Zinc-selective fluorescent sensors are valuable tools for the investigation of zinc physiology.1-3
Their applications will help to construct a detailed network map of biological zinc and its transporter proteins and to elucidate how zinc influences processes that include neurotransmission4
and proliferative signaling.5
The high-fidelity tracking of zinc mobilization in live cells requires sensors that monitor specific subcellular compartments without relying on the spontaneous distribution of the probes. To address this need, we present a genetically targeted fluorescent detection system for monitoring zinc flux in selected organelles in live cells.
Fluorescence bioimaging has greatly benefited from methodologies for the labeling of proteins by genetic fusion techniques.6-9
For instance, in applications aimed at biological calcium detection, the topological control of the probe has been accomplished by genetic targeting of protein-based indicators10,11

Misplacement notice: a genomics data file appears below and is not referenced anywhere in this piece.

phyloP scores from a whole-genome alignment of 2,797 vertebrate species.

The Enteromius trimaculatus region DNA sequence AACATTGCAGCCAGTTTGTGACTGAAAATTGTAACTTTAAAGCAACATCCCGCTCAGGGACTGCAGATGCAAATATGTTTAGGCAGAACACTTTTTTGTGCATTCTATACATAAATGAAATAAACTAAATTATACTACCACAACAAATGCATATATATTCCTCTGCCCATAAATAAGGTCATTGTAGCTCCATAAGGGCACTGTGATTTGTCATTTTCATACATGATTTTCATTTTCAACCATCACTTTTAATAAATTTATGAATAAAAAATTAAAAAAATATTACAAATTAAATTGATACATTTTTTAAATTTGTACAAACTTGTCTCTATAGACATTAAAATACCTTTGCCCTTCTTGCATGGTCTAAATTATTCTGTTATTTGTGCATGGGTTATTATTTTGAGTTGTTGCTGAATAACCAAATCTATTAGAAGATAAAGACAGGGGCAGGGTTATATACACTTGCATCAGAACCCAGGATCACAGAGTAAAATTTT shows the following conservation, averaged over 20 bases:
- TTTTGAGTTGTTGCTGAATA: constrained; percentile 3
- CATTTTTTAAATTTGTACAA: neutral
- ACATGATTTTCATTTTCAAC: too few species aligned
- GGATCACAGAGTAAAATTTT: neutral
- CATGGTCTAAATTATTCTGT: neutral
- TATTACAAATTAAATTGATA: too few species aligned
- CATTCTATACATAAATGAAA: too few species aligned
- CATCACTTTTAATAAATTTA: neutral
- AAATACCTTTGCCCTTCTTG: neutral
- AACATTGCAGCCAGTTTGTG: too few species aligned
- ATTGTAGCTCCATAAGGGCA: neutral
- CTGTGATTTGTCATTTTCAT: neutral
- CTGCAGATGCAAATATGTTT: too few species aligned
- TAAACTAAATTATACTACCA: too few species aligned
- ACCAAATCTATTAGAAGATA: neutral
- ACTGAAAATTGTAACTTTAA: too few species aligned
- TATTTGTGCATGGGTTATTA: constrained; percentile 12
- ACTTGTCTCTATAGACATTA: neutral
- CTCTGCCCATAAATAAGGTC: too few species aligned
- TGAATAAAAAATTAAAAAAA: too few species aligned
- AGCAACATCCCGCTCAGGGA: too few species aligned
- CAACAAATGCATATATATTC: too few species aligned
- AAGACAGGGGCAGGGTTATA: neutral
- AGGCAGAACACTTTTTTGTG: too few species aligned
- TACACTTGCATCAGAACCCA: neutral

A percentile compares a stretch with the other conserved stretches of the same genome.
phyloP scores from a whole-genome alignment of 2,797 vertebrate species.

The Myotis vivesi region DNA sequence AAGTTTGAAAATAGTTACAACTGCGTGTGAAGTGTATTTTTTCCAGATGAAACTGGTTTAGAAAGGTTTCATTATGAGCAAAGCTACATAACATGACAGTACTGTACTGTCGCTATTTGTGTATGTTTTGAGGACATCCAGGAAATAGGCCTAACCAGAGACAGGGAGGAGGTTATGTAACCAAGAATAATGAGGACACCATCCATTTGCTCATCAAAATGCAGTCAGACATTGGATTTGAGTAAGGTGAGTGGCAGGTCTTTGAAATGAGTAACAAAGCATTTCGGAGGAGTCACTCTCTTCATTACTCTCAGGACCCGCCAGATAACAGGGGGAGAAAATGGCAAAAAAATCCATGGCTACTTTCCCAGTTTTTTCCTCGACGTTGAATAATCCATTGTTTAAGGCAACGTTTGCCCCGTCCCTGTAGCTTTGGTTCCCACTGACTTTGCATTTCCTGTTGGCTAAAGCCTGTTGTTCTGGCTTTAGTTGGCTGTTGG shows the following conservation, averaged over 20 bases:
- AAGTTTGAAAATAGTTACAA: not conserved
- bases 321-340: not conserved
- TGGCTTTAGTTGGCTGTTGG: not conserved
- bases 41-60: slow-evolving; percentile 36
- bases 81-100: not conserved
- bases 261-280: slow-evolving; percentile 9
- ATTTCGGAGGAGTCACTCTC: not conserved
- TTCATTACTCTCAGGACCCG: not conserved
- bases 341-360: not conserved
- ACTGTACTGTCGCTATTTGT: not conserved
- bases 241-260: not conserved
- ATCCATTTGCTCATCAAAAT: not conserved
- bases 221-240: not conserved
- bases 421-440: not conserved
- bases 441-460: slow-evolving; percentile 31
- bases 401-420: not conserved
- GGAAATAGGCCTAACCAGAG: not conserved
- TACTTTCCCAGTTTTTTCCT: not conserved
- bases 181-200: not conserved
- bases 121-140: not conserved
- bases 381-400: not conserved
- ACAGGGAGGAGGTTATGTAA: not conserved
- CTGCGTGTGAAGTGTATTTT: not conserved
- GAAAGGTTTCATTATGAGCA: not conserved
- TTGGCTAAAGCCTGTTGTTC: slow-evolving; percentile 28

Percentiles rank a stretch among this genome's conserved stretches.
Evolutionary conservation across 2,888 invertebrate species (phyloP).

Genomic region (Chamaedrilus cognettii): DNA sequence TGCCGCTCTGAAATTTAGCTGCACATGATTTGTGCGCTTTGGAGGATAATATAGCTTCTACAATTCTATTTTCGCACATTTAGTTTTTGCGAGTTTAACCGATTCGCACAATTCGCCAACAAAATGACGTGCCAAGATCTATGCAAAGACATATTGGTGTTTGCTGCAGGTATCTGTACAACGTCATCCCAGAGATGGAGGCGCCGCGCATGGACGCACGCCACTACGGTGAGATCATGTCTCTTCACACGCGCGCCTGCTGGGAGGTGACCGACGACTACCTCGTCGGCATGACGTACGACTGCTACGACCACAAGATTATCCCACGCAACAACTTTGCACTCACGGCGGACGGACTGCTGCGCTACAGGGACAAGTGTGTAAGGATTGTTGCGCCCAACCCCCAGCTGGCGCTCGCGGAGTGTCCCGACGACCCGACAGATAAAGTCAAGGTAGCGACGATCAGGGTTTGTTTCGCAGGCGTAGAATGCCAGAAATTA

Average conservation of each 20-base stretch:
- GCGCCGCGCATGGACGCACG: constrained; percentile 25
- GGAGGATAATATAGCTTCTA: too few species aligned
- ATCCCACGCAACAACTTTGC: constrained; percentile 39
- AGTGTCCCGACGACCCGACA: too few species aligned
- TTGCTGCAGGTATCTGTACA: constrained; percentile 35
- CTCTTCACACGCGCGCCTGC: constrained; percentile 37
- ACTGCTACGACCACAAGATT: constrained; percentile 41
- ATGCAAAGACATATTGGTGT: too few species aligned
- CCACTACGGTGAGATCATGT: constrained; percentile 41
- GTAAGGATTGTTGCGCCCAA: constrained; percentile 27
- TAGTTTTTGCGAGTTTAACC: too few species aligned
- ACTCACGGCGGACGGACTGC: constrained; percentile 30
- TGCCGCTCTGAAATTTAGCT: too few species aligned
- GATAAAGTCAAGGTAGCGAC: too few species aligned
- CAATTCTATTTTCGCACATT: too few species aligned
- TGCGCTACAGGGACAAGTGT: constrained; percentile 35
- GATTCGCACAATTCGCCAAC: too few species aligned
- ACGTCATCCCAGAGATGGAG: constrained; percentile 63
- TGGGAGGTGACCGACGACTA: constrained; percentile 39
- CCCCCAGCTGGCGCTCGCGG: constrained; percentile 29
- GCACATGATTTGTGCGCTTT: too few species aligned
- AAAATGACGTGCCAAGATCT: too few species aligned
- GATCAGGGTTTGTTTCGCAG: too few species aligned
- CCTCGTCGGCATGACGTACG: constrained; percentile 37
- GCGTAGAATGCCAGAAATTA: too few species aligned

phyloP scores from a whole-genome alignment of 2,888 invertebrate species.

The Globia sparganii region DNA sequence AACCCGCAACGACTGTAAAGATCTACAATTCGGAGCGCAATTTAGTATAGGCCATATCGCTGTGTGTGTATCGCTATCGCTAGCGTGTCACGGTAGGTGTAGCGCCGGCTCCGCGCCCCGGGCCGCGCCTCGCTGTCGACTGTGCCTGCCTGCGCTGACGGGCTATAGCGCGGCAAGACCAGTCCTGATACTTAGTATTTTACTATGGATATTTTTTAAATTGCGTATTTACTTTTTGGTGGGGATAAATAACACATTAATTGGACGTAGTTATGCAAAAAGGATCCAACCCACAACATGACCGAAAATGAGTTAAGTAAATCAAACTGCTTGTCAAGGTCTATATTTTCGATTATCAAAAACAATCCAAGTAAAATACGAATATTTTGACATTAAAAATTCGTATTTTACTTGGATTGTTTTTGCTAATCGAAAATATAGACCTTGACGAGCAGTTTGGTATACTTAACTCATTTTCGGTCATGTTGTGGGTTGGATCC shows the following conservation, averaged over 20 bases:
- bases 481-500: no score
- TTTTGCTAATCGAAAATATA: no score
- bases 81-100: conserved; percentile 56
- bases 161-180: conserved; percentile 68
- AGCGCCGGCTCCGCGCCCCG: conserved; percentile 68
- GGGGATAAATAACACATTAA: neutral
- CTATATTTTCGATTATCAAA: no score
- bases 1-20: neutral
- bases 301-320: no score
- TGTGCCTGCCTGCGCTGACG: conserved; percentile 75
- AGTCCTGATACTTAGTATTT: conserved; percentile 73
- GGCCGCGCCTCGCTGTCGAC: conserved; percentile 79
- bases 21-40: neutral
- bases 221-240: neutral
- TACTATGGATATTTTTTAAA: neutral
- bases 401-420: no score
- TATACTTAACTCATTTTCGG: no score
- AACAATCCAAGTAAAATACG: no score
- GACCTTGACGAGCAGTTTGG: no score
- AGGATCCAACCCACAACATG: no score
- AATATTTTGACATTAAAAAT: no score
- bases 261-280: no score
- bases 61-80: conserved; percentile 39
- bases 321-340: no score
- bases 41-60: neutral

and, more recently, small organic dyes.12,13
A recent labeling approach14
devised by Johnsson and coworkers employs the alkylation of Cys145 of human O6
-alkylguanine transferase (AGT) with various benzylguanine derivatives. For bioimaging studies in live cells, AGT was fused to partners that naturally localize to specific subcellular compartments (e.g., nucleus, cytosol, plasma membrane), and then labeled with fluorescent substrates carrying a benzylguanine moiety.14,15
We therefore evaluated the AGT labeling methodology for the immobilization of a fluorescent zinc sensor of the Zinpyr family2
onto targeted organelles.
The design of ZP1BG () combines the Zn(II)-sensitive ZP1 sensor and the AGT substrate benzylguanine. Reaction of ZP1(6-CO2
with amine 1
in the presence of the coupling reagent HATU gave the target compound ZP1BG, which was isolated in high purity by reverse-phase preparative HPLC in 43% yield.
The ability of AGT to accept ZP1BG as a substrate was assayed in vitro. A glutathione S-transferase-tagged AGT fusion was overexpressed in E. coli
and purified by affinity chromatography (Supporting Information
). After incubation of an ~1:1 ratio of the AGT fusion protein and ZP1BG for 10 min at room temperature, electrospray mass spectrometry confirmed the formation of the covalently labeled product ZP1-AGT (Figure S3 and Table S1, Supporting Information